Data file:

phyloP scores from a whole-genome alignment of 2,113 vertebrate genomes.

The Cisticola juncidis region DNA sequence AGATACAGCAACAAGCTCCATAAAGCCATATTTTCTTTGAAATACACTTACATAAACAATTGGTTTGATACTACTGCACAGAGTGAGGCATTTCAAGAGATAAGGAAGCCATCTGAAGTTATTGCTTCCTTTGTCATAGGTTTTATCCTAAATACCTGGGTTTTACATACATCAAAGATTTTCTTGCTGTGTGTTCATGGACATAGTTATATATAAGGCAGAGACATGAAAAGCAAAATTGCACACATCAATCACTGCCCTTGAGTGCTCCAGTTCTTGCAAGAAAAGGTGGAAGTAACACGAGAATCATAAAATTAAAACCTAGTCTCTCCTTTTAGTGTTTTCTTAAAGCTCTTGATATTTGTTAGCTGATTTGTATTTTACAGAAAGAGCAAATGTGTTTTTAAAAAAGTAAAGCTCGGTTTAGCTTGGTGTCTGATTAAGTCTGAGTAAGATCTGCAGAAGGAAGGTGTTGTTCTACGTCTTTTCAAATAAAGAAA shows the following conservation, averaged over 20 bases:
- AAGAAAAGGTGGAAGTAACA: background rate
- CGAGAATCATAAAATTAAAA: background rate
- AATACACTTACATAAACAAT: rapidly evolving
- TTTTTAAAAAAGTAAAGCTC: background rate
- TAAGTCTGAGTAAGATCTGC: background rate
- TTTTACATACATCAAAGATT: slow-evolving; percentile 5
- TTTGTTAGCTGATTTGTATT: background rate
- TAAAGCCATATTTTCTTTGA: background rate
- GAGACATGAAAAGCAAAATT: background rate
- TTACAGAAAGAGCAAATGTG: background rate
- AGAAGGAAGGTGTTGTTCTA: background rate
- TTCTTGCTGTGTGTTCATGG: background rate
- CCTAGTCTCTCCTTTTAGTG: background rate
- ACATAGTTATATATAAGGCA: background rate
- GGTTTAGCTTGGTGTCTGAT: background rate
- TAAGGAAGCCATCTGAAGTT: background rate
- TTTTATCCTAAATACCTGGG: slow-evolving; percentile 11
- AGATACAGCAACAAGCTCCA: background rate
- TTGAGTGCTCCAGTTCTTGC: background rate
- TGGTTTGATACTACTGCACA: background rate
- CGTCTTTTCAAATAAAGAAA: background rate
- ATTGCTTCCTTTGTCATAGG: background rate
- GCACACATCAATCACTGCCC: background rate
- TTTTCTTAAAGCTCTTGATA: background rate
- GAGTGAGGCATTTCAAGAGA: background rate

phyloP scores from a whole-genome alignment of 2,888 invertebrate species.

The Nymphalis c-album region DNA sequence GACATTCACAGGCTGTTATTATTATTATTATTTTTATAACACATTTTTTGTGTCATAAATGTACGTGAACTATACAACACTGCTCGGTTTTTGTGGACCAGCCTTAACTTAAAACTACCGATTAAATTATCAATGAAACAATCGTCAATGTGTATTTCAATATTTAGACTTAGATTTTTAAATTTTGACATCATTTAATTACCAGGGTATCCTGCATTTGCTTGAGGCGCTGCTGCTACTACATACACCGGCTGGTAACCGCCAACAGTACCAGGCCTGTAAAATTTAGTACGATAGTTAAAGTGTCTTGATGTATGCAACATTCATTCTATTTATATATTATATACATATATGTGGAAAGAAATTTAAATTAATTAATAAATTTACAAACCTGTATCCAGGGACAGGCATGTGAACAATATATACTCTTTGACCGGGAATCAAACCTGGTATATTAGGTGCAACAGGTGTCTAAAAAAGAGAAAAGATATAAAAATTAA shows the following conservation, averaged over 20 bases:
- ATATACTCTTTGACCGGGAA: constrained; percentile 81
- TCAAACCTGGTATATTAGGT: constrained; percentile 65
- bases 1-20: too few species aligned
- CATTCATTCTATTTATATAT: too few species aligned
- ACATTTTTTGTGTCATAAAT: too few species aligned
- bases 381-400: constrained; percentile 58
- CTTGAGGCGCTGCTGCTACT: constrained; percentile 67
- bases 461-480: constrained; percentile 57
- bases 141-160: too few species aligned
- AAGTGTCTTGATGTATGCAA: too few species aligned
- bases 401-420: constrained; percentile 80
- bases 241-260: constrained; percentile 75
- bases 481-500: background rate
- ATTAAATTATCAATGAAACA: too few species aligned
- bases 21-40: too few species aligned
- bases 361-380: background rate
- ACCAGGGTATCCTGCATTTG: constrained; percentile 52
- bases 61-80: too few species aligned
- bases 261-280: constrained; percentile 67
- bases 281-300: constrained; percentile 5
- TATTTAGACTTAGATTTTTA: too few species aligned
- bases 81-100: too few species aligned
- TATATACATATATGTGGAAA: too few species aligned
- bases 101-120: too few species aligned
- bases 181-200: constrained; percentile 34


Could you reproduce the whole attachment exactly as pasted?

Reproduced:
phyloP scores from a whole-genome alignment of 2,113 vertebrate genomes.

The Cisticola juncidis region DNA sequence AGATACAGCAACAAGCTCCATAAAGCCATATTTTCTTTGAAATACACTTACATAAACAATTGGTTTGATACTACTGCACAGAGTGAGGCATTTCAAGAGATAAGGAAGCCATCTGAAGTTATTGCTTCCTTTGTCATAGGTTTTATCCTAAATACCTGGGTTTTACATACATCAAAGATTTTCTTGCTGTGTGTTCATGGACATAGTTATATATAAGGCAGAGACATGAAAAGCAAAATTGCACACATCAATCACTGCCCTTGAGTGCTCCAGTTCTTGCAAGAAAAGGTGGAAGTAACACGAGAATCATAAAATTAAAACCTAGTCTCTCCTTTTAGTGTTTTCTTAAAGCTCTTGATATTTGTTAGCTGATTTGTATTTTACAGAAAGAGCAAATGTGTTTTTAAAAAAGTAAAGCTCGGTTTAGCTTGGTGTCTGATTAAGTCTGAGTAAGATCTGCAGAAGGAAGGTGTTGTTCTACGTCTTTTCAAATAAAGAAA shows the following conservation, averaged over 20 bases:
- AAGAAAAGGTGGAAGTAACA: background rate
- CGAGAATCATAAAATTAAAA: background rate
- AATACACTTACATAAACAAT: rapidly evolving
- TTTTTAAAAAAGTAAAGCTC: background rate
- TAAGTCTGAGTAAGATCTGC: background rate
- TTTTACATACATCAAAGATT: slow-evolving; percentile 5
- TTTGTTAGCTGATTTGTATT: background rate
- TAAAGCCATATTTTCTTTGA: background rate
- GAGACATGAAAAGCAAAATT: background rate
- TTACAGAAAGAGCAAATGTG: background rate
- AGAAGGAAGGTGTTGTTCTA: background rate
- TTCTTGCTGTGTGTTCATGG: background rate
- CCTAGTCTCTCCTTTTAGTG: background rate
- ACATAGTTATATATAAGGCA: background rate
- GGTTTAGCTTGGTGTCTGAT: background rate
- TAAGGAAGCCATCTGAAGTT: background rate
- TTTTATCCTAAATACCTGGG: slow-evolving; percentile 11
- AGATACAGCAACAAGCTCCA: background rate
- TTGAGTGCTCCAGTTCTTGC: background rate
- TGGTTTGATACTACTGCACA: background rate
- CGTCTTTTCAAATAAAGAAA: background rate
- ATTGCTTCCTTTGTCATAGG: background rate
- GCACACATCAATCACTGCCC: background rate
- TTTTCTTAAAGCTCTTGATA: background rate
- GAGTGAGGCATTTCAAGAGA: background rate

phyloP scores from a whole-genome alignment of 2,888 invertebrate species.

The Nymphalis c-album region DNA sequence GACATTCACAGGCTGTTATTATTATTATTATTTTTATAACACATTTTTTGTGTCATAAATGTACGTGAACTATACAACACTGCTCGGTTTTTGTGGACCAGCCTTAACTTAAAACTACCGATTAAATTATCAATGAAACAATCGTCAATGTGTATTTCAATATTTAGACTTAGATTTTTAAATTTTGACATCATTTAATTACCAGGGTATCCTGCATTTGCTTGAGGCGCTGCTGCTACTACATACACCGGCTGGTAACCGCCAACAGTACCAGGCCTGTAAAATTTAGTACGATAGTTAAAGTGTCTTGATGTATGCAACATTCATTCTATTTATATATTATATACATATATGTGGAAAGAAATTTAAATTAATTAATAAATTTACAAACCTGTATCCAGGGACAGGCATGTGAACAATATATACTCTTTGACCGGGAATCAAACCTGGTATATTAGGTGCAACAGGTGTCTAAAAAAGAGAAAAGATATAAAAATTAA shows the following conservation, averaged over 20 bases:
- ATATACTCTTTGACCGGGAA: constrained; percentile 81
- TCAAACCTGGTATATTAGGT: constrained; percentile 65
- bases 1-20: too few species aligned
- CATTCATTCTATTTATATAT: too few species aligned
- ACATTTTTTGTGTCATAAAT: too few species aligned
- bases 381-400: constrained; percentile 58
- CTTGAGGCGCTGCTGCTACT: constrained; percentile 67
- bases 461-480: constrained; percentile 57
- bases 141-160: too few species aligned
- AAGTGTCTTGATGTATGCAA: too few species aligned
- bases 401-420: constrained; percentile 80
- bases 241-260: constrained; percentile 75
- bases 481-500: background rate
- ATTAAATTATCAATGAAACA: too few species aligned
- bases 21-40: too few species aligned
- bases 361-380: background rate
- ACCAGGGTATCCTGCATTTG: constrained; percentile 52
- bases 61-80: too few species aligned
- bases 261-280: constrained; percentile 67
- bases 281-300: constrained; percentile 5
- TATTTAGACTTAGATTTTTA: too few species aligned
- bases 81-100: too few species aligned
- TATATACATATATGTGGAAA: too few species aligned
- bases 101-120: too few species aligned
- bases 181-200: constrained; percentile 34